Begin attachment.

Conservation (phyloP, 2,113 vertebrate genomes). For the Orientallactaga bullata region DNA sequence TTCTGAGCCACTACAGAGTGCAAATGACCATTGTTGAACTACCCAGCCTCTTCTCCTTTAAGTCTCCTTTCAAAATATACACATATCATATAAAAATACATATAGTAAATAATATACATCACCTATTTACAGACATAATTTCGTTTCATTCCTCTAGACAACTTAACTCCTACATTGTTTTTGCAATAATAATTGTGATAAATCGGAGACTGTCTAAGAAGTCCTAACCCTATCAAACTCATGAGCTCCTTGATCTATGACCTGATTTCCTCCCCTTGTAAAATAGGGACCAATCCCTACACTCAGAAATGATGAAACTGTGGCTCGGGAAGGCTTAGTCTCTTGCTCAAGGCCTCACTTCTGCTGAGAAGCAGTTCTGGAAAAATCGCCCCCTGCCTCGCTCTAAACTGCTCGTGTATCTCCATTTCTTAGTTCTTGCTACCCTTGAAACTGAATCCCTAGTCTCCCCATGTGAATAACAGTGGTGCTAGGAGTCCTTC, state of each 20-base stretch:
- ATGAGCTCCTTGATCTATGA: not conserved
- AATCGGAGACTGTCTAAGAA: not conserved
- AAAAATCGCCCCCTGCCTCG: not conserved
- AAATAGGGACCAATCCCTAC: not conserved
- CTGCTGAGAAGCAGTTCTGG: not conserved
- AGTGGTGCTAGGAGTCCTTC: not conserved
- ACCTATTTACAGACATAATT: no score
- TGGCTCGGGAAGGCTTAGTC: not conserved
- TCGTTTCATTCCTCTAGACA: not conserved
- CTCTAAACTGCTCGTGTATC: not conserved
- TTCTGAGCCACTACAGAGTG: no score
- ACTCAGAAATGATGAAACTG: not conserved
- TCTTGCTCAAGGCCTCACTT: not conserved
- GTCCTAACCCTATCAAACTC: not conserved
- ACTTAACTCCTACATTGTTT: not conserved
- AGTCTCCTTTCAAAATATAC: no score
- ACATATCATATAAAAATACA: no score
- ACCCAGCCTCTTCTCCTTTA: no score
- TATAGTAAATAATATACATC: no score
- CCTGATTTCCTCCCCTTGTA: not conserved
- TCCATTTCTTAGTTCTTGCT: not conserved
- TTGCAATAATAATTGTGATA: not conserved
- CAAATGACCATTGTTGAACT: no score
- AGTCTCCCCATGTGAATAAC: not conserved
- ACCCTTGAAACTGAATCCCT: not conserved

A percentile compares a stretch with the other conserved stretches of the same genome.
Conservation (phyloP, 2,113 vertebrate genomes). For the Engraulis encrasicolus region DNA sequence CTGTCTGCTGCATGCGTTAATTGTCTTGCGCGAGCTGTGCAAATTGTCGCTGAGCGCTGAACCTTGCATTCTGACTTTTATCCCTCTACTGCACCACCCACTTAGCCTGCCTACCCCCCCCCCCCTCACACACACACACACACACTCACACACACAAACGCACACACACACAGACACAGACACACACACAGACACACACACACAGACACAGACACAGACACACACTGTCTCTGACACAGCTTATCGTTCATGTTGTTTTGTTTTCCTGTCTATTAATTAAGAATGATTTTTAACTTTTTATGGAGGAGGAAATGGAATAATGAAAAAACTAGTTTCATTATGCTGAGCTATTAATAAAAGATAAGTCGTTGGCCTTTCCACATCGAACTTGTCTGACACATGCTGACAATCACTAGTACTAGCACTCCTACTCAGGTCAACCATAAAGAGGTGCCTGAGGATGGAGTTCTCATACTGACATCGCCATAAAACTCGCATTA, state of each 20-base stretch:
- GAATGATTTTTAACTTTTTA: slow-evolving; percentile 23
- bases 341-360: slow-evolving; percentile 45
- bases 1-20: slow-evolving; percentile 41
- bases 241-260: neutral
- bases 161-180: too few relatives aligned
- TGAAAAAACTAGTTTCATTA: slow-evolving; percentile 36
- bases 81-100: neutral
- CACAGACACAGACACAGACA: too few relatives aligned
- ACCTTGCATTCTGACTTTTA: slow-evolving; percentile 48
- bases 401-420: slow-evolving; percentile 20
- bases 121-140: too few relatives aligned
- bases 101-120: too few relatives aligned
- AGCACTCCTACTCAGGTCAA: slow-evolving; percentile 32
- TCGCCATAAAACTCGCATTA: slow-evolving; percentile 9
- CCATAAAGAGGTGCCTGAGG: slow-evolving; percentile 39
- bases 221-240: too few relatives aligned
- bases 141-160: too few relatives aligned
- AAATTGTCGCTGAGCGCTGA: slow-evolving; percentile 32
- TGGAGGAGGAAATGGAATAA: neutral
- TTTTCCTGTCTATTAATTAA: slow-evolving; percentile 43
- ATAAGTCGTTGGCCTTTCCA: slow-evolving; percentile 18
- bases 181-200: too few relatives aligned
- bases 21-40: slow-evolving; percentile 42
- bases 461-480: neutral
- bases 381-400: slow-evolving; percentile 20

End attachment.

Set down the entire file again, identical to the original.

Conservation (phyloP, 2,113 vertebrate genomes). For the Orientallactaga bullata region DNA sequence TTCTGAGCCACTACAGAGTGCAAATGACCATTGTTGAACTACCCAGCCTCTTCTCCTTTAAGTCTCCTTTCAAAATATACACATATCATATAAAAATACATATAGTAAATAATATACATCACCTATTTACAGACATAATTTCGTTTCATTCCTCTAGACAACTTAACTCCTACATTGTTTTTGCAATAATAATTGTGATAAATCGGAGACTGTCTAAGAAGTCCTAACCCTATCAAACTCATGAGCTCCTTGATCTATGACCTGATTTCCTCCCCTTGTAAAATAGGGACCAATCCCTACACTCAGAAATGATGAAACTGTGGCTCGGGAAGGCTTAGTCTCTTGCTCAAGGCCTCACTTCTGCTGAGAAGCAGTTCTGGAAAAATCGCCCCCTGCCTCGCTCTAAACTGCTCGTGTATCTCCATTTCTTAGTTCTTGCTACCCTTGAAACTGAATCCCTAGTCTCCCCATGTGAATAACAGTGGTGCTAGGAGTCCTTC, state of each 20-base stretch:
- ATGAGCTCCTTGATCTATGA: not conserved
- AATCGGAGACTGTCTAAGAA: not conserved
- AAAAATCGCCCCCTGCCTCG: not conserved
- AAATAGGGACCAATCCCTAC: not conserved
- CTGCTGAGAAGCAGTTCTGG: not conserved
- AGTGGTGCTAGGAGTCCTTC: not conserved
- ACCTATTTACAGACATAATT: no score
- TGGCTCGGGAAGGCTTAGTC: not conserved
- TCGTTTCATTCCTCTAGACA: not conserved
- CTCTAAACTGCTCGTGTATC: not conserved
- TTCTGAGCCACTACAGAGTG: no score
- ACTCAGAAATGATGAAACTG: not conserved
- TCTTGCTCAAGGCCTCACTT: not conserved
- GTCCTAACCCTATCAAACTC: not conserved
- ACTTAACTCCTACATTGTTT: not conserved
- AGTCTCCTTTCAAAATATAC: no score
- ACATATCATATAAAAATACA: no score
- ACCCAGCCTCTTCTCCTTTA: no score
- TATAGTAAATAATATACATC: no score
- CCTGATTTCCTCCCCTTGTA: not conserved
- TCCATTTCTTAGTTCTTGCT: not conserved
- TTGCAATAATAATTGTGATA: not conserved
- CAAATGACCATTGTTGAACT: no score
- AGTCTCCCCATGTGAATAAC: not conserved
- ACCCTTGAAACTGAATCCCT: not conserved

A percentile compares a stretch with the other conserved stretches of the same genome.
Conservation (phyloP, 2,113 vertebrate genomes). For the Engraulis encrasicolus region DNA sequence CTGTCTGCTGCATGCGTTAATTGTCTTGCGCGAGCTGTGCAAATTGTCGCTGAGCGCTGAACCTTGCATTCTGACTTTTATCCCTCTACTGCACCACCCACTTAGCCTGCCTACCCCCCCCCCCCTCACACACACACACACACACTCACACACACAAACGCACACACACACAGACACAGACACACACACAGACACACACACACAGACACAGACACAGACACACACTGTCTCTGACACAGCTTATCGTTCATGTTGTTTTGTTTTCCTGTCTATTAATTAAGAATGATTTTTAACTTTTTATGGAGGAGGAAATGGAATAATGAAAAAACTAGTTTCATTATGCTGAGCTATTAATAAAAGATAAGTCGTTGGCCTTTCCACATCGAACTTGTCTGACACATGCTGACAATCACTAGTACTAGCACTCCTACTCAGGTCAACCATAAAGAGGTGCCTGAGGATGGAGTTCTCATACTGACATCGCCATAAAACTCGCATTA, state of each 20-base stretch:
- GAATGATTTTTAACTTTTTA: slow-evolving; percentile 23
- bases 341-360: slow-evolving; percentile 45
- bases 1-20: slow-evolving; percentile 41
- bases 241-260: neutral
- bases 161-180: too few relatives aligned
- TGAAAAAACTAGTTTCATTA: slow-evolving; percentile 36
- bases 81-100: neutral
- CACAGACACAGACACAGACA: too few relatives aligned
- ACCTTGCATTCTGACTTTTA: slow-evolving; percentile 48
- bases 401-420: slow-evolving; percentile 20
- bases 121-140: too few relatives aligned
- bases 101-120: too few relatives aligned
- AGCACTCCTACTCAGGTCAA: slow-evolving; percentile 32
- TCGCCATAAAACTCGCATTA: slow-evolving; percentile 9
- CCATAAAGAGGTGCCTGAGG: slow-evolving; percentile 39
- bases 221-240: too few relatives aligned
- bases 141-160: too few relatives aligned
- AAATTGTCGCTGAGCGCTGA: slow-evolving; percentile 32
- TGGAGGAGGAAATGGAATAA: neutral
- TTTTCCTGTCTATTAATTAA: slow-evolving; percentile 43
- ATAAGTCGTTGGCCTTTCCA: slow-evolving; percentile 18
- bases 181-200: too few relatives aligned
- bases 21-40: slow-evolving; percentile 42
- bases 461-480: neutral
- bases 381-400: slow-evolving; percentile 20